As I type this I can hear a little orphan-girl-no-more crying loudly. There is much struggle coming into this new life for these little ones and it is hard to watch, or hear for that matter. The girl crying is Maya and her new family is trying to comfort her, I can hear their voices through the wall. Mary Jo and Jonathan Jordan are great parents, and I can tell that once Mia gets through this phase, she’ll be in a home that knows more love than could ever be found for her here.
I’m happy for Maya (and the Jordan’s). By the way, the Jordan’s also brought their six-year-old son, Thomas, who’s really doing well with this “I’m a big brother” thing.
Oops, there goes Mia again. Better switch gears and update you all on Abigail (who is sound asleep right now).
It seems that our little Abbie is rapidly gaining both emotional and physical strength! In fact, see started walking this evening!!! This was so cool to see in person. From a passive, lifeless little girl a few days ago to a real life toddler now – how cool is that? It’s so interesting to me how mind and body are intertwined; when taken out of her orphanage and given to us, she lost her will to move – at least that’s what it seemed like. Now I imagine if taken from us she would stop moving again. That would be so sad. Toddlers aren’t supposed to be lifeless.
WARNING, PSYCHOBABBLE FOLLOWS (skip to the PSYCHOBABBLE COMPLETED section, if you desire): As I’ve thought about this peculiar “lifelessness” I’ve wondered if it isn’t some kind of learned helplessness. Think about it. Our typical response to an infant who is crying is to go and meet their need. This is good, because infants require servicing, don’t they (actually, TLC, but you know what I mean)? So, the infant cries and as a consequence gets fed, or picked up, or changed, etc. While this isn’t good behavior for a 15-year-old, it is perfectly appropriate for an infant. Now imagine that this infant isn’t in a home but rather in a medium-sized orphanage like Abbie’s (one with 300 to 400 kids, 1/3 of which are around her age or younger). Because there are so many kids there, staff can’t drop everything when a baby cries, no matter how loving they are (and they do love the children). Instead, babies are tended to upon cues from the clock, rather than from tears. They are diapered on a schedule, fed on a schedule, and played with on a schedule…and nothing the babies do will change that. Their cries don’t impact their environment, so why not just give in? This, is learned helplessness.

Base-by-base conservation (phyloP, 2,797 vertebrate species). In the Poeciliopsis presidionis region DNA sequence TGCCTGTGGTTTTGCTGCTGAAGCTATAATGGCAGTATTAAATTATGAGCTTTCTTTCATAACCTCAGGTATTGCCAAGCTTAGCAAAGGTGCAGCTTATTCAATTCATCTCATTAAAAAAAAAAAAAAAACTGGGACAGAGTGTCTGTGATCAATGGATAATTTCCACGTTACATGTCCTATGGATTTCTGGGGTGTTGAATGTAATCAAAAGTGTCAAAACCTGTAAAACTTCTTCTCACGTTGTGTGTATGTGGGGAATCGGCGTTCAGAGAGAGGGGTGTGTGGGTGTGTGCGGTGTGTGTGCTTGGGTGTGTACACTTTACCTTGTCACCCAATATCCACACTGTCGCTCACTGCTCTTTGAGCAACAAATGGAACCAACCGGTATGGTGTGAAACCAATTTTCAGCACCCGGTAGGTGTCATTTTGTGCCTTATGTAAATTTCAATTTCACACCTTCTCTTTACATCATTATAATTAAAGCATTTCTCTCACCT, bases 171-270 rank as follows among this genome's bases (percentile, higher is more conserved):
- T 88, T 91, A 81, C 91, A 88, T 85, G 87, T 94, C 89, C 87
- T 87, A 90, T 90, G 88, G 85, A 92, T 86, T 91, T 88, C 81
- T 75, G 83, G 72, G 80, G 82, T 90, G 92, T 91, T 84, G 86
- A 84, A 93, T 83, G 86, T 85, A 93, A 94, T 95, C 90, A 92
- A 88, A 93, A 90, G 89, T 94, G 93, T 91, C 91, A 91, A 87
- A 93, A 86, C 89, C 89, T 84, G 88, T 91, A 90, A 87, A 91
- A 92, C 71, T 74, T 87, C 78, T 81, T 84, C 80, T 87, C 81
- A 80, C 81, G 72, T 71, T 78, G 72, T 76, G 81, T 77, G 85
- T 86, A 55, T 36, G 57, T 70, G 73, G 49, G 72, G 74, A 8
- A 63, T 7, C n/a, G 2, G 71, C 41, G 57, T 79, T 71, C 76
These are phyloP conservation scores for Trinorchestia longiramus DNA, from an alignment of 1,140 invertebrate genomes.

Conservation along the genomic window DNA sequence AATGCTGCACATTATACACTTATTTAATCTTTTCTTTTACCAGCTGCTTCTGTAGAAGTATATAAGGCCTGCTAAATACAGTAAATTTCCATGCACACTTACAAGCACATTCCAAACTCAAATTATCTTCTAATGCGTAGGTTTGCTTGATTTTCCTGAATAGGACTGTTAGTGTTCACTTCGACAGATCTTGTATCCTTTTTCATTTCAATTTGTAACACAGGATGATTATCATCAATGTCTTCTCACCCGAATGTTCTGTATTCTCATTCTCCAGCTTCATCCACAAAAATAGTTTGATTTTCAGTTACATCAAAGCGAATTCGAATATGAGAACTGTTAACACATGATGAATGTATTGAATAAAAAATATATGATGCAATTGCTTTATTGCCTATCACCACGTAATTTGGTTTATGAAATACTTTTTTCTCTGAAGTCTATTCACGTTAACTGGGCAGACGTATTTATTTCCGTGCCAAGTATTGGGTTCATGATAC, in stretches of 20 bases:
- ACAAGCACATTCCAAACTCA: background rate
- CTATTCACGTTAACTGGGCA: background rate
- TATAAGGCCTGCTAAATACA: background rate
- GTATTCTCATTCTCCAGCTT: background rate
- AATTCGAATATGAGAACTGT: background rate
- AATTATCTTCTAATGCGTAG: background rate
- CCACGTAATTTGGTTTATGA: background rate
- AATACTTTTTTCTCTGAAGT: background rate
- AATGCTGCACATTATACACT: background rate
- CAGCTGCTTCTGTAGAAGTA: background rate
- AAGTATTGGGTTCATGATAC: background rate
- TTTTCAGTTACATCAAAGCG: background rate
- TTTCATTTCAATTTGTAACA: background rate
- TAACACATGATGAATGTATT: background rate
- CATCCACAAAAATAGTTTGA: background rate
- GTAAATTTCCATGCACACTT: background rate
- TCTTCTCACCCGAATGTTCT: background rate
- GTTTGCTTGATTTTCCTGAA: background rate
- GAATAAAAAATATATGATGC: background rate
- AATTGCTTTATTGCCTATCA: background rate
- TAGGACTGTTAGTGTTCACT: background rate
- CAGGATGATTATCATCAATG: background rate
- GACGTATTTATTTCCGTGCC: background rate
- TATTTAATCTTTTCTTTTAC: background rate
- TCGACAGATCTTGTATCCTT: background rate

PSYCHOBABBLE COMPLETED. The reason I wrote on that is because I caught another glimpse of this behavior in Abigail today. It was in the afternoon and I had encouraged Erin to take in a massage (yeah, we’re roughing it over here in China, for about $30.00 you get a 90-minute Chinese acupressure massage, I ended up taking one in too). Anyway, I was looking forward to time alone with Abigail because I’d had about a half-hour in the morning that had gone very, very well. Needless to say, Abbie didn’t like mom being gone for so long. She cried some and then, all of the sudden, “remembered” that crying doesn’t change a thing. She wilted and it broke my heart for her; her voice is no longer one that nobody listens too, only she doesn’t know that yet. The only saving grace in this is that she quickly came back to life when Erin returned, BEGAN TO WALK, and played well with me later this evening.
Let’s see, what else can I bring you up on? Here’s a few items in rapid fire. . .
We went to the store as a group again today and again raised quite a ruckus (but thankfully nobody pinched my nose). I’ve kept to my one hamburger a day rule – only sometimes the day’s blend together, so I may have had an extra one in there somewhere. And finally, we realized that our 14-month-old daughter knows more Chinese than we do. She really perks up when the TV clicks on and she hears people speaking in ways familiar to her.
As promised, there is one picture of me with Abigail below as well as a few others of interest and even some just for Jackson – we miss you so much you little Dragon-Dinosaur!!
Before I sign off tonight, please remember to keep Michael and Joie Thelander (as well as all their children, Kelly Johanna, Braden, and Georgia) in your prayers. They fly out to meet their daughter-to-be (or their daughter-already in the heart) tomorrow. Kelly is a 12-year-old little girl from Columbia who had given up on finding parents. . .but the Thelander’s are changing that. Please pray for their safety on the journey (they are traveling to an area our State Department says to avoid) as well as for their bonding together as a family. You can read about their journey at aforeverfamily.blogspot.com.
Oh yes, one last thing. Please say a prayer for us as well. We’re heading out to Abigail’s orphanage during your Thursday evening and this could be rough on Abbie and us. We’re going, though, to say thank you to those who took care of her and to create memories for one who’s too little to remember on her own.
I hear a little girl crying again…only this time it’s Abigail (at least her crying matters now :^)
These shoes are made for walkin’ – will you put them on?
Walking to Daddy!
Hey Jackson, can you see the secret message in this picture?(Have Aunt Cindy read it on baby sister’s bib.)
Can you believe these turtles are in our hotel, Jackson???
Just thought she looked cute here (aren’t I tricky…that could apply to either of them — well, both, actually)!
Guess Abbie was tired this morning!
Just a shot from a park near our hotel.